LONDON, Feb 5 (Reuters) - Morocco has joined France’s Total and U.S. explorer Kosmos to formally pledge that their hunt for oil off the coast of disputed Western Sahara will comply with international rules and the local population would benefit from discoveries.
Morocco has issued exploration licences for blocks in Atlantic waters off Western Sahara, a desert tract that it mostly controls but which is also claimed by an Algerian-backed independence movement that deems those contracts illegal.
The Western Sahara dispute has rarely made world headlines since 1991, when a U.N.-brokered ceasefire ended a 15-year war between Morocco and the Algerian-backed Polisario movement.
But the intentions of Total and Kosmos to step up exploration plans have brought one of Africa’s oldest territorial disputes into focus. Kosmos has said it plans to drill its first exploration well off Western Sahara this year.
Morocco’s two declarations, signed separately with each of the companies, represent the North African state’s clearest commitment yet to respect international rules and seek local involvement in oil and gas exploration activities in an area it considers part of its historic “southern provinces”.
“The exploration and production of hydrocarbon natural resources will contribute in a transparent manner to the development of the regions concerned,” states the declaration signed by Kosmos and Morocco’s National Office of Hydrocarbons and Mines (ONHYM) dated Dec. 19, but released on Wednesday.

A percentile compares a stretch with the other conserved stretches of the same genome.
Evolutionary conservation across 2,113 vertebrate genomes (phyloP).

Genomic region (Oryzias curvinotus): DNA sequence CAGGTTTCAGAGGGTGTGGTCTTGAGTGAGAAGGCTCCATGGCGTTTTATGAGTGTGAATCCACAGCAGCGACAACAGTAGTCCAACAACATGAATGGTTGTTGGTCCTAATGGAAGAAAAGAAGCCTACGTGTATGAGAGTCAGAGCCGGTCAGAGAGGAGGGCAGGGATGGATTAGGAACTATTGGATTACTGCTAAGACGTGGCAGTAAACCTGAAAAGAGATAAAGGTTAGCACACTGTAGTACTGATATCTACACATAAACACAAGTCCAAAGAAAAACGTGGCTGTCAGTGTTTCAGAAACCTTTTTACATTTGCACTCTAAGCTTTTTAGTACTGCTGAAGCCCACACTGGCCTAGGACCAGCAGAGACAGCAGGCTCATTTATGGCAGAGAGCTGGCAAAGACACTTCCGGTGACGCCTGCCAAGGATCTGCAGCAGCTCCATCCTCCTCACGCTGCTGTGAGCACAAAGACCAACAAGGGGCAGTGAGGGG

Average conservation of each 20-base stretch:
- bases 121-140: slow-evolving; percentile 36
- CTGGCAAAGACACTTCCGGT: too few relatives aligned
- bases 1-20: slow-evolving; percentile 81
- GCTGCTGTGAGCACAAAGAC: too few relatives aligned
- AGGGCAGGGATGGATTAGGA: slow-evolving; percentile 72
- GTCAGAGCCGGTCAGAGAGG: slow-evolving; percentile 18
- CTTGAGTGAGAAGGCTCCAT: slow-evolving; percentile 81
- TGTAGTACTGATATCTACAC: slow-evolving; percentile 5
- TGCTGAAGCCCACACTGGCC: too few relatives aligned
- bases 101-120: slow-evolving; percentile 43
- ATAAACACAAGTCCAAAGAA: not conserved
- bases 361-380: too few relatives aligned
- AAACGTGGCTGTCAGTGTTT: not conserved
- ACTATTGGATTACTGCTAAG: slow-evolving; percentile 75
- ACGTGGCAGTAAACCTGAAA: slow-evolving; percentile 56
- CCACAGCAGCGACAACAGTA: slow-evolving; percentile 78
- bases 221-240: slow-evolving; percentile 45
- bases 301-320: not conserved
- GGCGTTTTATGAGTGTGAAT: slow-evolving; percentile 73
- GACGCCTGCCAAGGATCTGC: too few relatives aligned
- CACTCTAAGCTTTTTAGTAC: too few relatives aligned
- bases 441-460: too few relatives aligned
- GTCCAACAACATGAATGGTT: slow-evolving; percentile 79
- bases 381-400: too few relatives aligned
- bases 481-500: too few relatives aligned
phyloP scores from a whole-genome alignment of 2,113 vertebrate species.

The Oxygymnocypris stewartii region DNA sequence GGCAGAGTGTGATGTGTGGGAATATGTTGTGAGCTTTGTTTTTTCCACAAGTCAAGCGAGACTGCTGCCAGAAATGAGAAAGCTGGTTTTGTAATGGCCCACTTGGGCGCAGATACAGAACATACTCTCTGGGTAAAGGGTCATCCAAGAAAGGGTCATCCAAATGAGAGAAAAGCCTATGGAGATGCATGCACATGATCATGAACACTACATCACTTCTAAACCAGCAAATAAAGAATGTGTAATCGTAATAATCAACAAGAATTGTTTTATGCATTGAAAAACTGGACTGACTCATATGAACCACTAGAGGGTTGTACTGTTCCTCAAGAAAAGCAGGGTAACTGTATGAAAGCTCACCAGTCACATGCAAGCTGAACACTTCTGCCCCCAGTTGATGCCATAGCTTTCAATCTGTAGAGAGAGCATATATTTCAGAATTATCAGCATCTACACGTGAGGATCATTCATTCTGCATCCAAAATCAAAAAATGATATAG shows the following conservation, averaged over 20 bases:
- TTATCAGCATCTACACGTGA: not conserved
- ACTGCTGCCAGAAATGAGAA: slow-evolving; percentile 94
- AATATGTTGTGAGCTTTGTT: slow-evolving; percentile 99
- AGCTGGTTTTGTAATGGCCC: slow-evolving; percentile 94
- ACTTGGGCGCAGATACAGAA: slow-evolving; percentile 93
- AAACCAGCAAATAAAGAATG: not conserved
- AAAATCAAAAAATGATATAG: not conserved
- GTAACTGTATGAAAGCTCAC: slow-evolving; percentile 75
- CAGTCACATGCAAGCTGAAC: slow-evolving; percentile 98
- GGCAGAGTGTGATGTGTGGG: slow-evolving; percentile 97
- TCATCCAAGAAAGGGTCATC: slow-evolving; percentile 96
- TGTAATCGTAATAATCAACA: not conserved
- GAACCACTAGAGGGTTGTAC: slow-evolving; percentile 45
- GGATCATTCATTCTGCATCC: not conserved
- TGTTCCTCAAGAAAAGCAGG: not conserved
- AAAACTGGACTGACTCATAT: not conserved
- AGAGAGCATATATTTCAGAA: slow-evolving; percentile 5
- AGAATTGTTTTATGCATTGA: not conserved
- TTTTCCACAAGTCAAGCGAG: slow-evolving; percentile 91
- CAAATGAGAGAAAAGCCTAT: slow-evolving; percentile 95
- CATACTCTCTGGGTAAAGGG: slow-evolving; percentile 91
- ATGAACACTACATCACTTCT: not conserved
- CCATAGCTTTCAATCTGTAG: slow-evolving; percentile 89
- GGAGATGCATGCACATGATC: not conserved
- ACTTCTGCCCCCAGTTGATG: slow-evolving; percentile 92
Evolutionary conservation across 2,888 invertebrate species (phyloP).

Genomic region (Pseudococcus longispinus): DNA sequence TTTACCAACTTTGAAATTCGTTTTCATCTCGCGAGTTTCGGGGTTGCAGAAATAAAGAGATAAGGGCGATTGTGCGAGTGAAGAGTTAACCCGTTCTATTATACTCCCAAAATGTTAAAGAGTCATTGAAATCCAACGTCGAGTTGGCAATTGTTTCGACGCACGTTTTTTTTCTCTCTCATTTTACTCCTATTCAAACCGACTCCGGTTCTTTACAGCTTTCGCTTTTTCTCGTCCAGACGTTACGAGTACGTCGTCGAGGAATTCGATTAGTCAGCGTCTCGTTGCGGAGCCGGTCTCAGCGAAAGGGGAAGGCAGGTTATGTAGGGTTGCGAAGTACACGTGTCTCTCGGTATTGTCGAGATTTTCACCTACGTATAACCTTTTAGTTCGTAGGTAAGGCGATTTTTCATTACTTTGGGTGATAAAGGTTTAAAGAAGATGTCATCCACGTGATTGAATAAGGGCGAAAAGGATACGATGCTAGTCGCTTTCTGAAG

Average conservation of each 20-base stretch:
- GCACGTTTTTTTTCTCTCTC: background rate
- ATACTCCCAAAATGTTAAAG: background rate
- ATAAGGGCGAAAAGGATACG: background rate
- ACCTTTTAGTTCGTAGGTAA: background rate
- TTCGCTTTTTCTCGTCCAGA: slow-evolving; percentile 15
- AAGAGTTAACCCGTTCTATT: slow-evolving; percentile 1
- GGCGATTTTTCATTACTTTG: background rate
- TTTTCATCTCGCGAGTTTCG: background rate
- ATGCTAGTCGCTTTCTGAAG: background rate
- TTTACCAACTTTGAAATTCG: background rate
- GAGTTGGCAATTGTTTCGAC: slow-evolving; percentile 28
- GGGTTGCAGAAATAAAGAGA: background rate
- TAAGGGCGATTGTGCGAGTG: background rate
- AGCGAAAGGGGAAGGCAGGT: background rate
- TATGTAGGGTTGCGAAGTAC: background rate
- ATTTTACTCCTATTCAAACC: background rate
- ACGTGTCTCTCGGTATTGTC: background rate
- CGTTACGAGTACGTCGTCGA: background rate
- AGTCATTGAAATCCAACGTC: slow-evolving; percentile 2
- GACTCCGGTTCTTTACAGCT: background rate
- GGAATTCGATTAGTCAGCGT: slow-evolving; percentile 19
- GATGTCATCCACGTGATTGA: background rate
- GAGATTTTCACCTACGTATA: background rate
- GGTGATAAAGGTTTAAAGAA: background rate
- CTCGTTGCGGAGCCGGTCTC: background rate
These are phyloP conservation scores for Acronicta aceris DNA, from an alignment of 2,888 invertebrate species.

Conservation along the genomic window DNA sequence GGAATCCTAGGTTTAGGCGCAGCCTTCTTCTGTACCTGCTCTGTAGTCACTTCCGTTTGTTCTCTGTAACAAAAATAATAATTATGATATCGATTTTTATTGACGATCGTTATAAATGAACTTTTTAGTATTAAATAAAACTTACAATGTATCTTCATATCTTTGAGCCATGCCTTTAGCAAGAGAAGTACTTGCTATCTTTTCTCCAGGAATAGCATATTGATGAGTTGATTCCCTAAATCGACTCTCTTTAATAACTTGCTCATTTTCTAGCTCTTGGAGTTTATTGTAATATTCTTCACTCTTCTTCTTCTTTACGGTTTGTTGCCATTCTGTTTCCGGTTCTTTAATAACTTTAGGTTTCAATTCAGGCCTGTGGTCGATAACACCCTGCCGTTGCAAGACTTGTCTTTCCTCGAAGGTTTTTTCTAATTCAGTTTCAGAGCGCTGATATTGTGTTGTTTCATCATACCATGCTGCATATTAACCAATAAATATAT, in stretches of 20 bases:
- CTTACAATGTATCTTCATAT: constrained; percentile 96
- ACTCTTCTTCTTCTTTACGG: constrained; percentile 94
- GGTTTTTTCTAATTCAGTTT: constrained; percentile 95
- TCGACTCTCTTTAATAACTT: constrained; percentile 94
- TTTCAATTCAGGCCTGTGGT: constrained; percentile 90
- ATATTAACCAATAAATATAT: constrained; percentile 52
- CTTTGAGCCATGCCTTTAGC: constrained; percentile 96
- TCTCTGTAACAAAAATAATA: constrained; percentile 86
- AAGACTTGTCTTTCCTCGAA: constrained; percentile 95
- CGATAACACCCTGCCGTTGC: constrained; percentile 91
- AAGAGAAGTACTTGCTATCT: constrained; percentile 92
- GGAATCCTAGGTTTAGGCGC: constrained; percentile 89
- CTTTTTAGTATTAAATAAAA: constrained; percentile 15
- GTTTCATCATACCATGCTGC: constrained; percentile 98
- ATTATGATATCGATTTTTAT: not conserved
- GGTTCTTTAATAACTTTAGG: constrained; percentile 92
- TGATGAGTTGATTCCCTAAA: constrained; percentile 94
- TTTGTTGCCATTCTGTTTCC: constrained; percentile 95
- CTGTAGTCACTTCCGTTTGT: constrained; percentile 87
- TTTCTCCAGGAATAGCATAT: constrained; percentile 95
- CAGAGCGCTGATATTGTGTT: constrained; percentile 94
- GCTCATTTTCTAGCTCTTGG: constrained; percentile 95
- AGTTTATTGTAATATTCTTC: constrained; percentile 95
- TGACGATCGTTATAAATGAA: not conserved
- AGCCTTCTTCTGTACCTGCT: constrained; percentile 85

Another letter signed by Total and posted on the website of ONHYM, a partner in both projects, makes a similar pledge.
Both statements also promise to consult with the local population in accordance with “international standards” including a U.N. legal opinion issued in 2002 after Rabat first awarded oil permits for Western Sahara.
The opinion found those contracts legal but stated that further exploration or exploitation would be in violation of international law if it proceeded “in disregard of the interests and wishes of the people of Western Sahara.”
The pledges are unlikely to herald an end to the dispute over Western Sahara, however, and activists who have campaigned for self-determination of the region’s Saharawi people said the pledges did not represent a serious attempt to resolve the conflict.
“If Morocco at any point had any intention of seriously consulting the people of Western Sahara they would have cooperated with the United nations in carrying out a referendum on self-determination,” said Erik Hagen of Western Sahara Resource Watch (WSRW).
“In the declarations, they refer to it as a region of Morocco even though it is not recognised internationally as such... What is the mechanism by which Morocco will consult? Half the Saharawi people are living in refugee camps.”
Morocco annexed Western Sahara in 1975 after colonial power Spain withdrew, and fought a low level war with Polisario. The 1991 ceasefire was reached on the understanding a referendum would be held on the region’s fate. That vote never took place because of disagreements over who would be eligible to vote.
Concerns over the conflict have already led some European lenders to drop a $9 billion solar project because two plants were planned for Western Sahara. Morocco said on Tuesday it had found other foreign investors for the project.
Activists have successfully campaigned in the past for investors to divest from oil firms active in the region. Hagen said WSRW was campaigning for more such divestment.
“Investors were sitting on the fence, wondering if Total would proceed or not. Now they’ll get off the fence,” he said.